DA: What do you love about blogging? And is there anything you hate about it?

Ana: This might sound crazy but I love how busy we are with blogging! I love it when Thea and I have one of our “Organisation Parties” in which we list all the books we have, add them all to our shared calendar, and decide which joints we will be doing.

As for anything I hate about it…there isn’t anything really.

Thea: I love our Organization Parties, too (seriously, that’s what we call them. We are DORKS.)! Most of all, I think I love the feeling of reading a truly excellent book, writing a review, and then (hopefully!) watching the comments come in from people that haven’t heard of the book and now want to buy it, or from people that have read the book and also loved it, or from people that have read the book and hated it. The discourse and the different reactions to reviews are so intensely awesome, and I love seeing the range of opinions. It’s wicked cool.

DA: How much time does it take to keep it going?

TBS: Honestly? The Book Smugglers is a second full time job. We blog from work, we blog from class, we blog whenever we have an iota of free time, and we check emails CONSTANTLY. We read other blogs all the time, we (well Ana) tweets constantly, we tumblr blog, and we obsess about what to feature in our next newsletter or what else we can be doing to keep growing as a platform and make ourselves bigger, better, and stronger. We read and write whenever we have free time: when we wake up, before going to bed, on lunch breaks, during our commutes, while watching TV, on the treadmill, on weekends and when travelling, Thea has perfected the art of reading and walking at the same time while carrying multiple handbags AND an umbrella…well, you get the picture. It is a lot of work. It is ALL the time.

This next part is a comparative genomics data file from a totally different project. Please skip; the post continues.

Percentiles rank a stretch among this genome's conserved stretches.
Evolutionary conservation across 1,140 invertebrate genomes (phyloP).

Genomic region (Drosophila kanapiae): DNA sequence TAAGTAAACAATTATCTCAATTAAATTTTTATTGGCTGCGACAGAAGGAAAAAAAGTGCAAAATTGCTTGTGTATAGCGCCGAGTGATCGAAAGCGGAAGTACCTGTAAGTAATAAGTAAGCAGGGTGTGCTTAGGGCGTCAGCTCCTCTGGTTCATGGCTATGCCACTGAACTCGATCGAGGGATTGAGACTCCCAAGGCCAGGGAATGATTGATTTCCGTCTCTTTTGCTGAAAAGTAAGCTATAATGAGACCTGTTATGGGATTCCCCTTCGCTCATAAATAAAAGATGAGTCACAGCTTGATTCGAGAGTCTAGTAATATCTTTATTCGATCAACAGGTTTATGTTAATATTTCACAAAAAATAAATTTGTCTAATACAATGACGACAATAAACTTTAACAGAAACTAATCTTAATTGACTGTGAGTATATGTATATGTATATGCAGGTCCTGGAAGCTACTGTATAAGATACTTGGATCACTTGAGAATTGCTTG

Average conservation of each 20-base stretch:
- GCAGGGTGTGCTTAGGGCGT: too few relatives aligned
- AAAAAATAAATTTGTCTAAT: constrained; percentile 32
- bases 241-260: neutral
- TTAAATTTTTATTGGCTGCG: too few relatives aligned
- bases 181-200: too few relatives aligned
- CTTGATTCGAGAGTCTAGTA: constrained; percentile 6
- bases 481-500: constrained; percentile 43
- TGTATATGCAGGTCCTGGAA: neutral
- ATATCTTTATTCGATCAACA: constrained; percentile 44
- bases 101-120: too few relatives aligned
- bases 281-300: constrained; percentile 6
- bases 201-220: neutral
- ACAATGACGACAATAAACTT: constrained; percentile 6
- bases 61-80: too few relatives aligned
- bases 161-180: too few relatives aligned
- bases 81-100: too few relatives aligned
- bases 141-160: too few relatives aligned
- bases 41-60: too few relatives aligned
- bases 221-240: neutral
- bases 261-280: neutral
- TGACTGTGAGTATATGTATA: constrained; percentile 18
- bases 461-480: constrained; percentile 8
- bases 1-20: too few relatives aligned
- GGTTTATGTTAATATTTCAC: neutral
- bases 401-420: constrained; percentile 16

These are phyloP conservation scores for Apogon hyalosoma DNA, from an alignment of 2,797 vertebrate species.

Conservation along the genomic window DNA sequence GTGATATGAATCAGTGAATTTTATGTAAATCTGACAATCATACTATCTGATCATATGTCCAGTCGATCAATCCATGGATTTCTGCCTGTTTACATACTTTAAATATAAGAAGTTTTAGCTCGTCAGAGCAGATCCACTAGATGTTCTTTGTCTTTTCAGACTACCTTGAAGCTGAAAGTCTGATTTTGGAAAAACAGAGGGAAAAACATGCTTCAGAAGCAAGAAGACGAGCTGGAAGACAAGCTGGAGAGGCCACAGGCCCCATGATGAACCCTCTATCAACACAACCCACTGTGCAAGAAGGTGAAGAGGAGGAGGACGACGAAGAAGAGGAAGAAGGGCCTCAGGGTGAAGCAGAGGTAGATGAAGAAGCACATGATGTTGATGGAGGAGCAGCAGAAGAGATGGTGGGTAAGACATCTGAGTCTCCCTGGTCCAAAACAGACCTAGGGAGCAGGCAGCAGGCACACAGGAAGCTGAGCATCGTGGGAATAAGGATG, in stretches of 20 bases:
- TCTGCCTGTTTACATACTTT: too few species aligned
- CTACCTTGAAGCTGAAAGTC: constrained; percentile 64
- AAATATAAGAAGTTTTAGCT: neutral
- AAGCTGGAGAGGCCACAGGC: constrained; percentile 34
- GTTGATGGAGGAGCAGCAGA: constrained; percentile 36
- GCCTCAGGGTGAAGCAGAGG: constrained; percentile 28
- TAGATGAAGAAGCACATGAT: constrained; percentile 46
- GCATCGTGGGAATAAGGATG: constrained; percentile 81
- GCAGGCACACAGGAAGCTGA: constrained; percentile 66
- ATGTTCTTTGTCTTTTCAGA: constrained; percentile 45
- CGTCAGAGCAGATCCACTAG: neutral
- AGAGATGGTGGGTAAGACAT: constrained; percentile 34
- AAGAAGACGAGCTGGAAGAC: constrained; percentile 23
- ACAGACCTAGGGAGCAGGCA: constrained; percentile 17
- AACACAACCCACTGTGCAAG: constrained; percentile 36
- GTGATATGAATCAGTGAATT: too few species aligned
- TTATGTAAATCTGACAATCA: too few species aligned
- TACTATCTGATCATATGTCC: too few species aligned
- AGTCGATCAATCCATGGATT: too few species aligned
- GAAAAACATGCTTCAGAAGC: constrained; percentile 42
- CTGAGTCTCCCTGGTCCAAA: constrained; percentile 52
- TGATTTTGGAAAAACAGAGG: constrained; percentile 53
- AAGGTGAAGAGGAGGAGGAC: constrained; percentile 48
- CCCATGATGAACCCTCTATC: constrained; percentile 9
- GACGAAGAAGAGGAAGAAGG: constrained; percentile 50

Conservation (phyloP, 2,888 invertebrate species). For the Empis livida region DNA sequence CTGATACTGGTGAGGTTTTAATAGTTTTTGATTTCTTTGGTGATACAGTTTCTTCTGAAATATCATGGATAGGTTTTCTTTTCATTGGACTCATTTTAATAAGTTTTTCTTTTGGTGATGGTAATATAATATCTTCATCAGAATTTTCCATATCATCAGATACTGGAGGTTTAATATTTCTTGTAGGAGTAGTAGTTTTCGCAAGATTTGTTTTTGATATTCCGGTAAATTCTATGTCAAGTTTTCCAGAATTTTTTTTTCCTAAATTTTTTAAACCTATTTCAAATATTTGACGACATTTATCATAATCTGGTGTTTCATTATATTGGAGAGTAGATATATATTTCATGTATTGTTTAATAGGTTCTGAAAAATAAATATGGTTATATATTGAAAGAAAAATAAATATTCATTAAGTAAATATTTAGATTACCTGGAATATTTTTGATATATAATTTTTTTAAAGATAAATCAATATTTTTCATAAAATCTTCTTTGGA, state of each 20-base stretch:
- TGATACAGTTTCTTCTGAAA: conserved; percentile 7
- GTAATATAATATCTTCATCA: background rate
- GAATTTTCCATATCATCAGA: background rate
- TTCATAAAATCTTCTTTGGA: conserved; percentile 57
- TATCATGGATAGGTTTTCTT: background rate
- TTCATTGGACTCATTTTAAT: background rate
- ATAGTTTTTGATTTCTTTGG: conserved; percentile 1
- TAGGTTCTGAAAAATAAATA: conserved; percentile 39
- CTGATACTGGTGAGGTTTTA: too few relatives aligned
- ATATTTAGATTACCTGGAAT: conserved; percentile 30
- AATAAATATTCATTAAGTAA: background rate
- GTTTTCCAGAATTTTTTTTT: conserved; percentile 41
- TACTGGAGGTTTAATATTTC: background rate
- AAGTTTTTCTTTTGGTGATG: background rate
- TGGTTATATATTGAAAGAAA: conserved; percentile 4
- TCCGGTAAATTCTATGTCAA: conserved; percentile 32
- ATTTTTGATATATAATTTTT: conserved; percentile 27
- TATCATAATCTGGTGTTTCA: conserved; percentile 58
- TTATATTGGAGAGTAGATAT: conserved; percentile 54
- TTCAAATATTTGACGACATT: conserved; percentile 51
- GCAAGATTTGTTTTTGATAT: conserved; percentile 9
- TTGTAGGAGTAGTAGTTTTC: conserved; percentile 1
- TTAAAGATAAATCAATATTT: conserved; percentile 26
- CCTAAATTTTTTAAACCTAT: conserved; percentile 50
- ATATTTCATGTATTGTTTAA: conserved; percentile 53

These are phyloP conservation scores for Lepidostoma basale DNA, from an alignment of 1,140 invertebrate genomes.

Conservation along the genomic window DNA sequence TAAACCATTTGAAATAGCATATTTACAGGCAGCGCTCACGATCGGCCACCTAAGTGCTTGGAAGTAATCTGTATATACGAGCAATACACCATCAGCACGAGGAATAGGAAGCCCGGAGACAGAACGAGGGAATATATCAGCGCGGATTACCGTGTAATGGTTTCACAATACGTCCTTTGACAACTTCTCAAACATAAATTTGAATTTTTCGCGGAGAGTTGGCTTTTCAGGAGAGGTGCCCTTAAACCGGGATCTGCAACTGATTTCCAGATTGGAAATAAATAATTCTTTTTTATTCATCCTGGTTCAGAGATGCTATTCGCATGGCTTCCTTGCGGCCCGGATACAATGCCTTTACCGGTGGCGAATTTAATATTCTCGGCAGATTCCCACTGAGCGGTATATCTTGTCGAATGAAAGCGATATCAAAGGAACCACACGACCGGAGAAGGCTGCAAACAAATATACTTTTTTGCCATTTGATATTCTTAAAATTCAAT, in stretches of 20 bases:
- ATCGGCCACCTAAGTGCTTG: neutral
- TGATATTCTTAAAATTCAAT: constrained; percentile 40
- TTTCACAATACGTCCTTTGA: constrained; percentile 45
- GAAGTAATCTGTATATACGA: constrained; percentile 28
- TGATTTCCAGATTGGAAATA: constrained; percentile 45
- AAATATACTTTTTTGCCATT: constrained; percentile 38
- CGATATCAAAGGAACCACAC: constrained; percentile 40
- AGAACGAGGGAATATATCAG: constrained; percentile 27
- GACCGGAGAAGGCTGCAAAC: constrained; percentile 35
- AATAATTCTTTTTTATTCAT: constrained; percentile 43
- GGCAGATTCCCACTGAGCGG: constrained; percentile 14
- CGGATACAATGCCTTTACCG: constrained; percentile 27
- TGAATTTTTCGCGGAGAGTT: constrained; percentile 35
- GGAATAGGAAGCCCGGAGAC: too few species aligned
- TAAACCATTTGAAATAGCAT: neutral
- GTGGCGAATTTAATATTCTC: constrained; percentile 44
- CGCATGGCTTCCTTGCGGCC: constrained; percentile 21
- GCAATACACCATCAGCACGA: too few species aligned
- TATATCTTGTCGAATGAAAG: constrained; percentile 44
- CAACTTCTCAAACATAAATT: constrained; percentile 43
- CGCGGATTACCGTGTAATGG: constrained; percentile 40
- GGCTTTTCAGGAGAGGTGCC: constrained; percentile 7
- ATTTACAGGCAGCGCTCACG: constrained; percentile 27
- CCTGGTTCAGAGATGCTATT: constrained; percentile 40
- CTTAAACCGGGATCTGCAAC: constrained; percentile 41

And we love it.

DA: What is the one thing you would do for your blog if you had unlimited funds?

TBS: If we had unlimited funds, we would probably just quit our day jobs and dedicate ALL OF OUR TIME to the blog.

DA: Books we should be on the lookout for?

Ana: There is this one book that I have been raving about and thus far it is the BEST book I read in 2012. It is called CODE NAME VERITY by Elizabeth Wein and it’s about two women – a pilot and a spy – and their friendship during WWII. It is just SO amazing in terms of story but also in terms of narrative. Just one thing: make sure to have tissues at hand.

Thea: The best book I’ve read in 2012 so far is N.K. Jemisin’s The Killing Moon, which is a truly marvelous fantasy book set in a world inspired by Ancient Egypt, with a POC (persons of color) cast, and a remarkable sense of politics, action, and worldbuilding. Book 2 in the duology is out this summer! Also awesome: Jennifer Nielsen’s The False Prince, which is an unexpectedly fantastic twist on a Prince and the Pauper type of sensibility and should appeal to fans of Megan Whalen Turner.